Evidence is defined as the body of facts and information that indicate whether something is true or whether something occurred.
When used in a literary sense, evidence refers to the reasons, facts, and claims that are used to support an argument or proposition in a text. Evidence is typically used in non-fiction writing, such as essays and articles, and can be found in argumentative or persuasive writing.
In an article on global warming, the writer states statistics about ocean temperatures over the past 30 years.
In a political speech on taxes, a political candidate gives examples of wasteful spending to indicate that the government could lower taxes.
Examples of Evidence in Speech and Literature:
In his "Letter from a Birmingham Jail," Dr. Martin Luther King, Jr. provides evidence to support continued political action and demonstrations in Birmingham, AL:
Then, last September, came the opportunity to talk with leaders of Birmingham's economic community. In the course of the negotiations, certain promises were made by the merchants--for example, to remove the stores' humiliating racial signs. On the basis of these promises, the Reverend Fred Shuttlesworth and the leaders of the Alabama Christian Movement for Human Rights agreed to a moratorium on all demonstrations. As the weeks and months went by, we realized that we were the victims of a broken promise. A few signs, briefly removed, returned; the others remained. As in so many past experiences, our hopes had been blasted, and the shadow of deep disappointment settled upon us. We had no alternative except to prepare for direct action, whereby we would present our very bodies as a means of laying our case before the conscience of the local and the national community. Mindful of the difficulties involved, we decided to undertake a process of self purification. We began a series of workshops on nonviolence, and we repeatedly asked ourselves: "Are you able to accept blows without retaliating?" "Are you able to endure the ordeal of jail?" We decided to schedule our direct action program for the Easter season, realizing that except for Christmas, this is the main shopping period of the year. Knowing that a strong economic-withdrawal program would be the by product of direct action, we felt that this would be the best time to bring pressure to bear on the merchants for the needed change.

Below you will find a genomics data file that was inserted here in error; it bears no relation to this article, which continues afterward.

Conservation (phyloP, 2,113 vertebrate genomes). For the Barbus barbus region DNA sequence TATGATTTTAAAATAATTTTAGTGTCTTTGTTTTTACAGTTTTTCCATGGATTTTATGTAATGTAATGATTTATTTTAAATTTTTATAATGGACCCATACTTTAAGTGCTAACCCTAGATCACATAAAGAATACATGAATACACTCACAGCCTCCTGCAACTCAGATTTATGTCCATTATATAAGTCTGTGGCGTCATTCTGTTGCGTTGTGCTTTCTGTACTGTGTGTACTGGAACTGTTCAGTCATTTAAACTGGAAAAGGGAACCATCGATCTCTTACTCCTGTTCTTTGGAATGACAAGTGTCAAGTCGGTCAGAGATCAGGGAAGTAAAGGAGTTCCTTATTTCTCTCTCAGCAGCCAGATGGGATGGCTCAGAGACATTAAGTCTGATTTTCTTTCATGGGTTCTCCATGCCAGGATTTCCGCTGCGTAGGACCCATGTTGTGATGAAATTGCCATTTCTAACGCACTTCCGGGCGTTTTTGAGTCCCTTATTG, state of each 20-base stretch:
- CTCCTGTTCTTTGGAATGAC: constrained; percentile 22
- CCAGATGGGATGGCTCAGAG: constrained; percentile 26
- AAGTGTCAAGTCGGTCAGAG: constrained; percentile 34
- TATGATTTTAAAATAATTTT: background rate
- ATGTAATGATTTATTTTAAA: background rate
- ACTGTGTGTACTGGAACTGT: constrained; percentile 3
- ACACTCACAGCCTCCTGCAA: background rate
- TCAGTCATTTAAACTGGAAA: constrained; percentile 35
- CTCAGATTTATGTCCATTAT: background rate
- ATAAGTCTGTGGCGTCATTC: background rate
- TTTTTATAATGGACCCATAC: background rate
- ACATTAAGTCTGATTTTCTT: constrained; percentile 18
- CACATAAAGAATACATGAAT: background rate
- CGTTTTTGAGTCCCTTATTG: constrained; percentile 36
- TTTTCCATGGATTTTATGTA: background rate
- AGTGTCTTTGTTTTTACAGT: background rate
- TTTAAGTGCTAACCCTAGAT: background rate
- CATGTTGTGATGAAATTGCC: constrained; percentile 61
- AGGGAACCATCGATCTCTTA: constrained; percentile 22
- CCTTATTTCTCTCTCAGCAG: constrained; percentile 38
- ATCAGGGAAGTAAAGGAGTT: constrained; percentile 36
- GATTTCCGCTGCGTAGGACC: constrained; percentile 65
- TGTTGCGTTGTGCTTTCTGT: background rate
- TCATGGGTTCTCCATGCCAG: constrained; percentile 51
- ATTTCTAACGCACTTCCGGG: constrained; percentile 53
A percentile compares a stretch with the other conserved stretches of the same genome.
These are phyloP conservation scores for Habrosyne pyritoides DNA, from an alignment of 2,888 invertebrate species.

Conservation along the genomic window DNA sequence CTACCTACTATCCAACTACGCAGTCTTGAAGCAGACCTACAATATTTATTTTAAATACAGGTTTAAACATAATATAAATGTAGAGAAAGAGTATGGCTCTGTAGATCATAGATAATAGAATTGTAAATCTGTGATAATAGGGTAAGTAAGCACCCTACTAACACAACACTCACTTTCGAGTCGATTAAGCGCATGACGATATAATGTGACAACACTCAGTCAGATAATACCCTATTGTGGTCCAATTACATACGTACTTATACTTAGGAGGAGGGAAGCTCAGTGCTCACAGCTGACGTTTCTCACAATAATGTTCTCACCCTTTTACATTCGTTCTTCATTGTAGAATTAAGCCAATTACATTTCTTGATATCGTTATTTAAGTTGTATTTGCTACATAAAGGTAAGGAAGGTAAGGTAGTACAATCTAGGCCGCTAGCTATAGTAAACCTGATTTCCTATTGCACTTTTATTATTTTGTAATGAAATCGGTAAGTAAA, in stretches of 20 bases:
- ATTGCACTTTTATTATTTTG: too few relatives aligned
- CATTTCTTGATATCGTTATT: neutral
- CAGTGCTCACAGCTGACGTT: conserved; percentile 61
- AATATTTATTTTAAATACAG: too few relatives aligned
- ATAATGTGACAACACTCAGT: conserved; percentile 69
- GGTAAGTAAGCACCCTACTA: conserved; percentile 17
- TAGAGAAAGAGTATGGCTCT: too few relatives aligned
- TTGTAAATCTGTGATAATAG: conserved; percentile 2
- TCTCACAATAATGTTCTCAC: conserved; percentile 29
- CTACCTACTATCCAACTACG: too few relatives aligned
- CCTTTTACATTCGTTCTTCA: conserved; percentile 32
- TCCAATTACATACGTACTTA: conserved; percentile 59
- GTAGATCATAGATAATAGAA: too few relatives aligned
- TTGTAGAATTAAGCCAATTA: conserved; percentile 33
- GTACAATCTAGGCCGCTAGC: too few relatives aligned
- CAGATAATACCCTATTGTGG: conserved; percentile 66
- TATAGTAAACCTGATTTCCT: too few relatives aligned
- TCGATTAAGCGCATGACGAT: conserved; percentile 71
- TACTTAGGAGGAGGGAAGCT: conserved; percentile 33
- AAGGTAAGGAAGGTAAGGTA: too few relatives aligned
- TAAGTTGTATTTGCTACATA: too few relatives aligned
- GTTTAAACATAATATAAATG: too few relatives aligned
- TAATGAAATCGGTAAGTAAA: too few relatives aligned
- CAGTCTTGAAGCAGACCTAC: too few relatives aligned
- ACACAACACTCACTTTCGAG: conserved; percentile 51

George W. Bush gave the following evidence in a speech for why war with Iraq was justified:
For more than a decade, the United States and other nations have pursued patient and honorable efforts to disarm the Iraqi regime without war. That regime pledged to reveal and destroy all its weapons of mass destruction as a condition for ending the Persian Gulf war in 1991. Since then the world has engaged in 12 years of diplomacy. We have passed more than a dozen resolutions in the United Nations Security Council. We have sent hundreds of weapons inspectors to oversee the disarmament of Iraq. Our good faith has not been returned.
The Iraqi regime has used diplomacy as a ploy to gain time and advantage. It has uniformly defied Security Council resolutions demanding full disarmament. Over the years, U.N. weapon inspectors have been threatened by Iraqi officials, electronically bugged and systematically deceived. Peaceful efforts to disarm the Iraqi regime have failed again and again because we are not dealing with peaceful men. Intelligence gathered by this and other governments leaves no doubt that the Iraq regime continues to possess and conceal some of the most lethal weapons ever devised.
Literary Terms Examples